BMC cancer

Soluble EpCAM levels in ascites correlate with positive cytology and neutralize catumaxomab activity in vitro.

PMID 25947366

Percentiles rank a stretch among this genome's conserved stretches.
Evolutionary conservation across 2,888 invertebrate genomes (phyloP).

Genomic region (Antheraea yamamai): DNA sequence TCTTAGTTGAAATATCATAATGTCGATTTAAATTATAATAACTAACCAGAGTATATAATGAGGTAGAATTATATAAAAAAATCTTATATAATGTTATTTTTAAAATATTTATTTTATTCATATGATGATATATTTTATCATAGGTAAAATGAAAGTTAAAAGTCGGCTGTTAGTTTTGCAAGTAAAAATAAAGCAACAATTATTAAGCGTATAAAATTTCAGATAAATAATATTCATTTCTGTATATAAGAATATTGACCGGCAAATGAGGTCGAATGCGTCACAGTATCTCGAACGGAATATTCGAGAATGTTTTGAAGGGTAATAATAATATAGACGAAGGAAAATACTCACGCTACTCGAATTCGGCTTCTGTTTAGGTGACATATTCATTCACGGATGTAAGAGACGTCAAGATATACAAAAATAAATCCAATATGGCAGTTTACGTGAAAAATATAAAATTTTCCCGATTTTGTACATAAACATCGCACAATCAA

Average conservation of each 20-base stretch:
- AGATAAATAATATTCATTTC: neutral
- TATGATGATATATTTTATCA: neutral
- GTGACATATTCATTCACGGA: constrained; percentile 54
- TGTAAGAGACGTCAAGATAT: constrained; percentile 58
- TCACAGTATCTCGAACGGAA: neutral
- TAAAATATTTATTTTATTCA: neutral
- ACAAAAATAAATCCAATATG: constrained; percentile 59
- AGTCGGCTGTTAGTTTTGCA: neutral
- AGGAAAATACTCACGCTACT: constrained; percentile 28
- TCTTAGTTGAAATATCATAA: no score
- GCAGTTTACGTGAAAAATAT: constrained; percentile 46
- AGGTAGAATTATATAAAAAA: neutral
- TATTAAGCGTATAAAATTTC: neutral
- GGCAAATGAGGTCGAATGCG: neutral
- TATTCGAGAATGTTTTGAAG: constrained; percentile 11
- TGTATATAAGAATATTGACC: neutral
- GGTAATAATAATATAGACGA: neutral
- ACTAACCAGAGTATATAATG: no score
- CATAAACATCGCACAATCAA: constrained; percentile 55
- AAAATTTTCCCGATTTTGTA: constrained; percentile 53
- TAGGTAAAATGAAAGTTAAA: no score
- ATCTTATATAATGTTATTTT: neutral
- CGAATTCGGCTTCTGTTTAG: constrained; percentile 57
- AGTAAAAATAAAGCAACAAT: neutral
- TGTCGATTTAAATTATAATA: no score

EpCAM is highly expressed on membrane of epithelial tumor cells and has been detected as soluble/secreted (sEpCAM) in serum of cancer patients. In this study we established an ELISA for in vitro diagnostics to measure sEpCAM concentrations in ascites. Moreover, we evaluated the influence of sEpCAM levels on catumaxomab (antibody)--dependent cellular cytotoxicity (ADCC). Ascites specimens from cancer patients with positive (C+, n = 49) and negative (C-, n = 22) cytology and ascites of patients with liver cirrhosis (LC, n = 31) were collected. All cell-free plasma samples were analyzed for sEpCAM levels with a sandwich ELISA system established and validated by a human recombinant EpCAM standard for measurements in ascites as biological matrix. In addition, we evaluated effects of different sEpCAM concentrations on catumaxomab-dependent cell-mediated cytotoxicity (ADCC) with human peripheral blood mononuclear cells (PBMNCs) and human tumor cells. Our ELISA showed a high specificity for secreted EpCAM as determined by control HEK293FT cell lines stably expressing intracellular (EpICD), extracellular (EpEX) and the full-length protein (EpCAM) as fusion proteins. The lower limit of quantification was 200 pg/mL and the linear quantification range up to 5,000 pg/mL in ascites as biological matrix. Significant levels of sEpCAM were found in 39% of C+, 14% of C- and 13% of LC ascites samples. Higher concentrations of sEpCAM were detectable in C+ (mean: 1,015 pg/mL) than in C- (mean: 449 pg/mL; p = 0.04) or LC (mean: 326 pg/mL; p = 0.01). Soluble EpCAM concentration of 1 ng/mL significantly inhibited ADCC of PBMNCs on EpCAM overexpressing target cells. Elevated concentrations of sEpCAM can be found in a subgroup of C+ and also in a small group of C- patients. We consider that sEpCAM levels in different tumor entities and individual patients should be evaluated prior to applying anti-EpCAM antibody-based cancer therapies, since sEpCAM neutralizes catumaxomab activity, making therapy less efficient.